Monument Avenue in Richmond, Virginia, contains the United States' most comprehensive and controversial set of memorials commemorating the Confederacy. In the late nineteenth and early twentieth centuries, women as well as men from families that had formerly owned slaves enjoyed roles as public figures by working to keep the memory of the Confederacy alive, including by championing the erection of statues like these. This activism helped enable subsequent female family members to become public intellectuals and scholars. Scholarship on the origins of the approach enshrined in a celebrated series of memorials erected in Berlin following German reunification by one such woman suggests that Richmond's series of monuments might be reconfigured to foster a more inclusive approach to the history of the Civil War by sharply contrasting fragments of the current memorials with new content that addresses African American and other Unionist perspectives on the conflict.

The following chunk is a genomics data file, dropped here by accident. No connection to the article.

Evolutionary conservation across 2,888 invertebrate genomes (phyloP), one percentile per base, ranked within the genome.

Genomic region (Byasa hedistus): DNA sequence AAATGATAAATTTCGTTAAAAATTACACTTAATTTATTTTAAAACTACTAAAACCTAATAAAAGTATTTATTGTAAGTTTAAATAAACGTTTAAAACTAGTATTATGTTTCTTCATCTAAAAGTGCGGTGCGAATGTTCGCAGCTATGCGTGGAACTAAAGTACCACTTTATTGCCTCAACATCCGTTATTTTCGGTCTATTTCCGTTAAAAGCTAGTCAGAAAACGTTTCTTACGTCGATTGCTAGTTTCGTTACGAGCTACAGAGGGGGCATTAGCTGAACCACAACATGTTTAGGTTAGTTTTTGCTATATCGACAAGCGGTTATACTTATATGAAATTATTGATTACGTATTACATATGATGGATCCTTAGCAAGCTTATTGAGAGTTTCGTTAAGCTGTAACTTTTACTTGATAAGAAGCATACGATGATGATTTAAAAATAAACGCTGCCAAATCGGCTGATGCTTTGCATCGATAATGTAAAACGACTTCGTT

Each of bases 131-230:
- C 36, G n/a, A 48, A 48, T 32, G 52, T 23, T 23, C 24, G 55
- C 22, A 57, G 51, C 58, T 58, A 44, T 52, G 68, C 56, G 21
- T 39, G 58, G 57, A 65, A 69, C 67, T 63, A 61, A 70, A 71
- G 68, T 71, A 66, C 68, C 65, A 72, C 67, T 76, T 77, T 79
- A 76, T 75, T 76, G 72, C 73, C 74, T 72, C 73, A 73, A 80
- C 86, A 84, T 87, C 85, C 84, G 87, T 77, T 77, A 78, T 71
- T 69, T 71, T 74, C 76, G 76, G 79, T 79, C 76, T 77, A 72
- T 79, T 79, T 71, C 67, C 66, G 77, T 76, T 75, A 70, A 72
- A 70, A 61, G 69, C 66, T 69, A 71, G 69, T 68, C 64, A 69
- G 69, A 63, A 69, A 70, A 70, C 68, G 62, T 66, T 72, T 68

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pp. 160-167
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